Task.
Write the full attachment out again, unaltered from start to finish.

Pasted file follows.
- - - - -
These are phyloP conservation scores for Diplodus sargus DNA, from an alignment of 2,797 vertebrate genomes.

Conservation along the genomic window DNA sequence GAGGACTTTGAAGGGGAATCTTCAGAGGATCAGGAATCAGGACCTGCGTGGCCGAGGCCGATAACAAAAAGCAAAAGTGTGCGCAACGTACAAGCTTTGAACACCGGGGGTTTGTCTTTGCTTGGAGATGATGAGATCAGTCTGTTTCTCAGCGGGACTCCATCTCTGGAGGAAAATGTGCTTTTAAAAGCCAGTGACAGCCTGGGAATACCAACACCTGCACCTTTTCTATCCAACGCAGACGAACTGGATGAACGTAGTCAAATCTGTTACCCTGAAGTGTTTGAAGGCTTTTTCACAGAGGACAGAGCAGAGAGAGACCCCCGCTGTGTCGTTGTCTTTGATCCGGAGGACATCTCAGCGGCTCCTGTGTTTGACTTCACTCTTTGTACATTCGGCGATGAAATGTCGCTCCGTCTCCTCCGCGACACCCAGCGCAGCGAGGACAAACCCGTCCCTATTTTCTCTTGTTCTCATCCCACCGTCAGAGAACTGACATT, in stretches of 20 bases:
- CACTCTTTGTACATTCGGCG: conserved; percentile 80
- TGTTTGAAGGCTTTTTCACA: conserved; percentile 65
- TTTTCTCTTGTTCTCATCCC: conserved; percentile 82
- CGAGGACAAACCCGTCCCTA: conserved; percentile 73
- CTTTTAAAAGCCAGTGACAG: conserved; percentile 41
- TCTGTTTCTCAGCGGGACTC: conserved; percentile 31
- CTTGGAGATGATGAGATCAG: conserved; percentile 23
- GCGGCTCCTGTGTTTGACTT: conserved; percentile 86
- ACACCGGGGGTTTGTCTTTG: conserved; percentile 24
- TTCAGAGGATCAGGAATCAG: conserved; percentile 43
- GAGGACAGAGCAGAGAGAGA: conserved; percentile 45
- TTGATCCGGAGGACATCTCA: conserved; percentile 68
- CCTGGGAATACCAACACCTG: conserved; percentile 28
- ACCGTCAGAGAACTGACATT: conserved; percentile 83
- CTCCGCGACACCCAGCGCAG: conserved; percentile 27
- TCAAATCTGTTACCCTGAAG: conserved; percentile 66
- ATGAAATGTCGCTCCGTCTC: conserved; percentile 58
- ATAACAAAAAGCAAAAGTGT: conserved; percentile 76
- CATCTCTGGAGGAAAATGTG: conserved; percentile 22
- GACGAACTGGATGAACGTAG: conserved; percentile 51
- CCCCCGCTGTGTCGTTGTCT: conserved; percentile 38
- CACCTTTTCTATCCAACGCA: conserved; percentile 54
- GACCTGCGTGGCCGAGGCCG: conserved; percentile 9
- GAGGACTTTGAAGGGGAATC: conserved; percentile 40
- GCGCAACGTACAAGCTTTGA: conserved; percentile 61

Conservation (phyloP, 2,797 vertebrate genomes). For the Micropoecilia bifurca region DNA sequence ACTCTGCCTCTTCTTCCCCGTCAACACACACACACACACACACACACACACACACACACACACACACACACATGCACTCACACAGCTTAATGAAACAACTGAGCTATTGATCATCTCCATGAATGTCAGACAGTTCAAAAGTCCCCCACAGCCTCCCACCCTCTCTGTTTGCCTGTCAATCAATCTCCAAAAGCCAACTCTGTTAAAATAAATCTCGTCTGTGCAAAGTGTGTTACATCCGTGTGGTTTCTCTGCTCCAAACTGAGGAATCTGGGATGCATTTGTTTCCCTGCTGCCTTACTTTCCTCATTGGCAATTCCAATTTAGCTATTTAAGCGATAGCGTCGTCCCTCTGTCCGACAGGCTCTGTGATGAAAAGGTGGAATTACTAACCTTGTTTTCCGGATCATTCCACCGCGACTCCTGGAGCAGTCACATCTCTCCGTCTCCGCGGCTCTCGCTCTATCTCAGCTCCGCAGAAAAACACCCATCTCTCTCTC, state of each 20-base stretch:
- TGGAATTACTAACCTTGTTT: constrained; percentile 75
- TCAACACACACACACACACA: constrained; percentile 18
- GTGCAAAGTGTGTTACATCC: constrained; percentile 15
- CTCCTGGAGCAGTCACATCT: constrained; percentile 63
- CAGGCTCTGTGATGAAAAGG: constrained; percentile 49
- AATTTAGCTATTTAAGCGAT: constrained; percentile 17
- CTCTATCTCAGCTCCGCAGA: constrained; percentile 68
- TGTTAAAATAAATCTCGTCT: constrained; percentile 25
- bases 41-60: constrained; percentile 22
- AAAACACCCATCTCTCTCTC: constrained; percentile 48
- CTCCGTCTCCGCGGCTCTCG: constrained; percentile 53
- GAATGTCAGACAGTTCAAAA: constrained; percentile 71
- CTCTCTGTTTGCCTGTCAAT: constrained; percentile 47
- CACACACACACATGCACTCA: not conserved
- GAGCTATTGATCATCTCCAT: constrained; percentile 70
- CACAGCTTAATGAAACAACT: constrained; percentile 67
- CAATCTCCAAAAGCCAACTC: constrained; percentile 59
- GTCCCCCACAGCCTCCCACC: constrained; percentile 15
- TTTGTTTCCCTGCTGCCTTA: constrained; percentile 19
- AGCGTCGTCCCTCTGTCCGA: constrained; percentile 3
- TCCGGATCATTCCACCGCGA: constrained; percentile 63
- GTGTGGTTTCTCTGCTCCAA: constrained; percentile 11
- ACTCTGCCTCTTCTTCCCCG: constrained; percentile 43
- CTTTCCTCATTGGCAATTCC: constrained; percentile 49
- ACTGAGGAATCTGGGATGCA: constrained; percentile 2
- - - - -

These are phyloP conservation scores for Diplodus sargus DNA, from an alignment of 2,797 vertebrate genomes.

Conservation along the genomic window DNA sequence GAGGACTTTGAAGGGGAATCTTCAGAGGATCAGGAATCAGGACCTGCGTGGCCGAGGCCGATAACAAAAAGCAAAAGTGTGCGCAACGTACAAGCTTTGAACACCGGGGGTTTGTCTTTGCTTGGAGATGATGAGATCAGTCTGTTTCTCAGCGGGACTCCATCTCTGGAGGAAAATGTGCTTTTAAAAGCCAGTGACAGCCTGGGAATACCAACACCTGCACCTTTTCTATCCAACGCAGACGAACTGGATGAACGTAGTCAAATCTGTTACCCTGAAGTGTTTGAAGGCTTTTTCACAGAGGACAGAGCAGAGAGAGACCCCCGCTGTGTCGTTGTCTTTGATCCGGAGGACATCTCAGCGGCTCCTGTGTTTGACTTCACTCTTTGTACATTCGGCGATGAAATGTCGCTCCGTCTCCTCCGCGACACCCAGCGCAGCGAGGACAAACCCGTCCCTATTTTCTCTTGTTCTCATCCCACCGTCAGAGAACTGACATT, in stretches of 20 bases:
- CACTCTTTGTACATTCGGCG: conserved; percentile 80
- TGTTTGAAGGCTTTTTCACA: conserved; percentile 65
- TTTTCTCTTGTTCTCATCCC: conserved; percentile 82
- CGAGGACAAACCCGTCCCTA: conserved; percentile 73
- CTTTTAAAAGCCAGTGACAG: conserved; percentile 41
- TCTGTTTCTCAGCGGGACTC: conserved; percentile 31
- CTTGGAGATGATGAGATCAG: conserved; percentile 23
- GCGGCTCCTGTGTTTGACTT: conserved; percentile 86
- ACACCGGGGGTTTGTCTTTG: conserved; percentile 24
- TTCAGAGGATCAGGAATCAG: conserved; percentile 43
- GAGGACAGAGCAGAGAGAGA: conserved; percentile 45
- TTGATCCGGAGGACATCTCA: conserved; percentile 68
- CCTGGGAATACCAACACCTG: conserved; percentile 28
- ACCGTCAGAGAACTGACATT: conserved; percentile 83
- CTCCGCGACACCCAGCGCAG: conserved; percentile 27
- TCAAATCTGTTACCCTGAAG: conserved; percentile 66
- ATGAAATGTCGCTCCGTCTC: conserved; percentile 58
- ATAACAAAAAGCAAAAGTGT: conserved; percentile 76
- CATCTCTGGAGGAAAATGTG: conserved; percentile 22
- GACGAACTGGATGAACGTAG: conserved; percentile 51
- CCCCCGCTGTGTCGTTGTCT: conserved; percentile 38
- CACCTTTTCTATCCAACGCA: conserved; percentile 54
- GACCTGCGTGGCCGAGGCCG: conserved; percentile 9
- GAGGACTTTGAAGGGGAATC: conserved; percentile 40
- GCGCAACGTACAAGCTTTGA: conserved; percentile 61

Conservation (phyloP, 2,797 vertebrate genomes). For the Micropoecilia bifurca region DNA sequence ACTCTGCCTCTTCTTCCCCGTCAACACACACACACACACACACACACACACACACACACACACACACACACATGCACTCACACAGCTTAATGAAACAACTGAGCTATTGATCATCTCCATGAATGTCAGACAGTTCAAAAGTCCCCCACAGCCTCCCACCCTCTCTGTTTGCCTGTCAATCAATCTCCAAAAGCCAACTCTGTTAAAATAAATCTCGTCTGTGCAAAGTGTGTTACATCCGTGTGGTTTCTCTGCTCCAAACTGAGGAATCTGGGATGCATTTGTTTCCCTGCTGCCTTACTTTCCTCATTGGCAATTCCAATTTAGCTATTTAAGCGATAGCGTCGTCCCTCTGTCCGACAGGCTCTGTGATGAAAAGGTGGAATTACTAACCTTGTTTTCCGGATCATTCCACCGCGACTCCTGGAGCAGTCACATCTCTCCGTCTCCGCGGCTCTCGCTCTATCTCAGCTCCGCAGAAAAACACCCATCTCTCTCTC, state of each 20-base stretch:
- TGGAATTACTAACCTTGTTT: constrained; percentile 75
- TCAACACACACACACACACA: constrained; percentile 18
- GTGCAAAGTGTGTTACATCC: constrained; percentile 15
- CTCCTGGAGCAGTCACATCT: constrained; percentile 63
- CAGGCTCTGTGATGAAAAGG: constrained; percentile 49
- AATTTAGCTATTTAAGCGAT: constrained; percentile 17
- CTCTATCTCAGCTCCGCAGA: constrained; percentile 68
- TGTTAAAATAAATCTCGTCT: constrained; percentile 25
- bases 41-60: constrained; percentile 22
- AAAACACCCATCTCTCTCTC: constrained; percentile 48
- CTCCGTCTCCGCGGCTCTCG: constrained; percentile 53
- GAATGTCAGACAGTTCAAAA: constrained; percentile 71
- CTCTCTGTTTGCCTGTCAAT: constrained; percentile 47
- CACACACACACATGCACTCA: not conserved
- GAGCTATTGATCATCTCCAT: constrained; percentile 70
- CACAGCTTAATGAAACAACT: constrained; percentile 67
- CAATCTCCAAAAGCCAACTC: constrained; percentile 59
- GTCCCCCACAGCCTCCCACC: constrained; percentile 15
- TTTGTTTCCCTGCTGCCTTA: constrained; percentile 19
- AGCGTCGTCCCTCTGTCCGA: constrained; percentile 3
- TCCGGATCATTCCACCGCGA: constrained; percentile 63
- GTGTGGTTTCTCTGCTCCAA: constrained; percentile 11
- ACTCTGCCTCTTCTTCCCCG: constrained; percentile 43
- CTTTCCTCATTGGCAATTCC: constrained; percentile 49
- ACTGAGGAATCTGGGATGCA: constrained; percentile 2